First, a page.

The Early Teens Walking Suit- A Brief Look

 

The walking suit represented a major step in the evolution of women’s wear during the late 19th and early 20 Centuries. Starting in the early 1890s, the walking suit was considered an essential part of a woman’s wardrobe and by the Teens, it occupied a prominent place in fashion. Style details, construction, and fabric varied depending on price point but the objective was always the same- a outfit that a woman could wear out in public that was practical yet stylish. In response to the growing popularity of walking suits, clothing manufacturers produced walking suits in a variety of fabrics, colors and styles. Walking suits became to widespread that even the major couturiers couldn’t ignore it.

Walking Suit 1910

Walking Suit, 1910

In response, couturiers began to offer an ever-expanding line of practical day wear of which the walking suit was a key element and each couturier put their own twist on the basic design as with this walking suit by Paquin:

Fb104684.jpg

Paquin, Walking Suit, 1912; National Gallery of Victoria (2015.670.a-b)[National Gallery of Victoria, Melbourne Purchased with funds donated by Mrs Krystyna Campbell-Pretty in memory of Mr Harold Campbell-Pretty, 2015 © Paquin]

The above example illustrates one jacket style was designed to give the effect of a robe or kimono; naturally, this effect tended to work better with a lighter fabric such as a linen.  Here’s another one from Maison Worth:

Walking Suit Worth c. 1913

Worth, Walking Suit, c. 1913; Metropolitan Museum of Art (1980.16.3a, b)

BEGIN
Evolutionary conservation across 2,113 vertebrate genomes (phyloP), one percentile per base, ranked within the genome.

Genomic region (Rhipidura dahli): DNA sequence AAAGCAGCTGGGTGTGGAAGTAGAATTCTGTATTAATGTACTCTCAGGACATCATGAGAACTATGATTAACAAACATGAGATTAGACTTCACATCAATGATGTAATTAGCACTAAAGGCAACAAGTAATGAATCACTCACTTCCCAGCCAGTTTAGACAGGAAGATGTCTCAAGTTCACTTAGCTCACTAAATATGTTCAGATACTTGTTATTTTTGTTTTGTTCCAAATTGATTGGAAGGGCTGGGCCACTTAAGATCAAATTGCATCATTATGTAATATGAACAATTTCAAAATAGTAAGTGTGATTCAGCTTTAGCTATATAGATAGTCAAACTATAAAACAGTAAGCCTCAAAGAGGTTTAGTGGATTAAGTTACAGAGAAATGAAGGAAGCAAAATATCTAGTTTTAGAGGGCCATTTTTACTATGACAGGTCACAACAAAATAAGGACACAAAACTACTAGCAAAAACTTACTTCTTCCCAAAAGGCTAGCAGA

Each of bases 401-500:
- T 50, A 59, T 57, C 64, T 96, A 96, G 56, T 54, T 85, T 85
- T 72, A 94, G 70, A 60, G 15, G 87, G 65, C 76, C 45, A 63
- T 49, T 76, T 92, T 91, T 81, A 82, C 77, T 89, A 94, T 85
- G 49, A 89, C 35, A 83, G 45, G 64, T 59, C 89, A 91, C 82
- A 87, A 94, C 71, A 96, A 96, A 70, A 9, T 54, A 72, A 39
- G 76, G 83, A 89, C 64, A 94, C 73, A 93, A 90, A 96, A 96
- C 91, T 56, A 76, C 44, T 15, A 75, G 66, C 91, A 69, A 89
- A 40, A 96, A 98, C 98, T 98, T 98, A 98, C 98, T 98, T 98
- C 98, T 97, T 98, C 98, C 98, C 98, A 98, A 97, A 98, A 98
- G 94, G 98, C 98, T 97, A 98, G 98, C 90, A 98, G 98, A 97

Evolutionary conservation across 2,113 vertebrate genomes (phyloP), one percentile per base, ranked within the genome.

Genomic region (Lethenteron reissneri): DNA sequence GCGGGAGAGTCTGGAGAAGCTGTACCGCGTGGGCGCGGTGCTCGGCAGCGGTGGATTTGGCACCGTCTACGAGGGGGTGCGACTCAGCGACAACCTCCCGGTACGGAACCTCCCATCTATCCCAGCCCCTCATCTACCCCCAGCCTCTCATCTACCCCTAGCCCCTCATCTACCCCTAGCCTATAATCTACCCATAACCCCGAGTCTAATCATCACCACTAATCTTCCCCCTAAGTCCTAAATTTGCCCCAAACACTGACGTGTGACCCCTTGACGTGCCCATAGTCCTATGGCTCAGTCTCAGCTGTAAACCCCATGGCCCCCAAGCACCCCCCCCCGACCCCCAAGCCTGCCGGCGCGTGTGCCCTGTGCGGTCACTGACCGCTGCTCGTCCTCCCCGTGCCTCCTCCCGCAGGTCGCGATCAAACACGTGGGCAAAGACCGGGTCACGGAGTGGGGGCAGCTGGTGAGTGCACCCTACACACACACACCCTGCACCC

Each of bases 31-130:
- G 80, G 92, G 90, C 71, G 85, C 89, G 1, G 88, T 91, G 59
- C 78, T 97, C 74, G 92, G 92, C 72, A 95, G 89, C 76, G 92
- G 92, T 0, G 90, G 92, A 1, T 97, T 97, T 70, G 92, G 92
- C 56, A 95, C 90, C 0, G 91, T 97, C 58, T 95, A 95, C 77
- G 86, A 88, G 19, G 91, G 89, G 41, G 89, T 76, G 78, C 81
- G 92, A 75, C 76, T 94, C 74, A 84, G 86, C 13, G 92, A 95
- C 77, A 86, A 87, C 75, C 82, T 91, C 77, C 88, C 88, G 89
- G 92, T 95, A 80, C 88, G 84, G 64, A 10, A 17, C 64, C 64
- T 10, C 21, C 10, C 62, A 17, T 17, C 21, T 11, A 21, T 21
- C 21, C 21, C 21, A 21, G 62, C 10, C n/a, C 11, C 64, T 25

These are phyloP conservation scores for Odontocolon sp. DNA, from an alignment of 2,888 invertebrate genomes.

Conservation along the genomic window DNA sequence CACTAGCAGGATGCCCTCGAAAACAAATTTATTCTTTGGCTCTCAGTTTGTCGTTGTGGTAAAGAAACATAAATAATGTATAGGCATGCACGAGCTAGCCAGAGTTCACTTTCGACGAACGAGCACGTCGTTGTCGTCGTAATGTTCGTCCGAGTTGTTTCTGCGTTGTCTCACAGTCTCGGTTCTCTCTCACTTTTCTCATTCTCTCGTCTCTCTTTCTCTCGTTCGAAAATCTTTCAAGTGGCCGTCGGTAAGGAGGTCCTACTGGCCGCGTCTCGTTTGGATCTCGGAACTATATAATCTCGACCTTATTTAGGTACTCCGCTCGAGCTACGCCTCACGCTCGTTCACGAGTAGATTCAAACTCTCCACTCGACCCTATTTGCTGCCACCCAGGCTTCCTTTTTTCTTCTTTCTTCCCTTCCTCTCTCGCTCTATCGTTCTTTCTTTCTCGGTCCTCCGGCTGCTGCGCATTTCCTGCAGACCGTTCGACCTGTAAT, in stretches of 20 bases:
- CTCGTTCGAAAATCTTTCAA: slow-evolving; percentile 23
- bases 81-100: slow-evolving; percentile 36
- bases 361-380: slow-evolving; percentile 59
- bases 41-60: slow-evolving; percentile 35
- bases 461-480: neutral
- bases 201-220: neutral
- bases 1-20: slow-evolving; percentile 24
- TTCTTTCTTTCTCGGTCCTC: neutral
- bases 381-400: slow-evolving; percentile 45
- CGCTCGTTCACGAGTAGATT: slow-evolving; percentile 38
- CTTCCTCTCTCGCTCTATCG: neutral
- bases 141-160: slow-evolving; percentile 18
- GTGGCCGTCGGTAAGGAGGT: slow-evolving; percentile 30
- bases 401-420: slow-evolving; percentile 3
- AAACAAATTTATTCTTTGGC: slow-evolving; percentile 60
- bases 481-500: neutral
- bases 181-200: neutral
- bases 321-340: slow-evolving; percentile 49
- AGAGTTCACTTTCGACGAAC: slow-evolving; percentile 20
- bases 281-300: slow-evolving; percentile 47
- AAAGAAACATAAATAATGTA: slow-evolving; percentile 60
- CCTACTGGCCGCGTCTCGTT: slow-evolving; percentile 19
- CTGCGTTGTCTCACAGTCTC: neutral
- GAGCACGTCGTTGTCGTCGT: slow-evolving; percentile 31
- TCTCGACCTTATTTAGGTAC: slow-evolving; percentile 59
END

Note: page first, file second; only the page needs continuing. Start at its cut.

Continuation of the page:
Jackets also followed more conventional styles such as with this one:

Paquin Walking Suit 1910 Front

Jeanne Paquin, Walking Suit, Spring/Summer 1910; Metropolitan Museum of Art (2009.300.474a–d)

The walking suit below from Redfern features a more tailored jacket (which would come as no surprise given Redfern’s background):

c. 1911 Walking Suit Redfern

Redfern, Walking Suit, c. 1911; V&A Museum (T.28&A-1960)

c. 1911 Walking Suit Redfern

Three-quarter rear profile.

And jackets could also have more of a greatcoat style:

Walking Suit Redfern c. 1910

Redfern, Walking Suit, c. 1910; Metropolitan Museum of Art (2009.300.107a, b)

And just to round things off, here are a few from unknown makers:

Walking Suit c. 1912

Walking Suit, c. 1912; McCord Museum (M976.35.2.1-2)

Walking Suit c. 1912

And here’s one from 1915:

Walking Suit 1915

Walking Suit, 1915; McCord Museum (M983.130.3.1-3)

Walking Suit 1915

And sometimes, it was hard to tell where “suit” left off and “dress” began…here’s an example from 1911:

Walking Suit 1911

Walking Suit, 1911; Metropolitan Museum of Art (1976.290.7a–c)

The above examples are only a small fraction of what was out there but it’s clear that the walking suit had arrived as a major wardrobe item. We hope that this will serve as a source of inspiration for those looking to recreate the day wear of the early Teens. And finally, just to tie this into something more contemporary, consider this:

Boarding Dress3 Titanic Movie Walking Suit

Enjoy! 🙂

Bridesmaid Dresses…

Bridesmaid dresses have been a staple of weddings for over 100 years and even today are a fixture for most weddings. For the typical wedding involving two or more bridesmaids, it is standard for the bridesmaids to be wearing dresses of a uniform style and color, thereby providing a canvas for the the bride to show brightly (after all, it is HER day… 🙂 ). However, the bridesmaid dress is often of a style that pleases nobody and in recent years there’s been a lot of resistance to the idea to the point where they’re being dispensed with for some.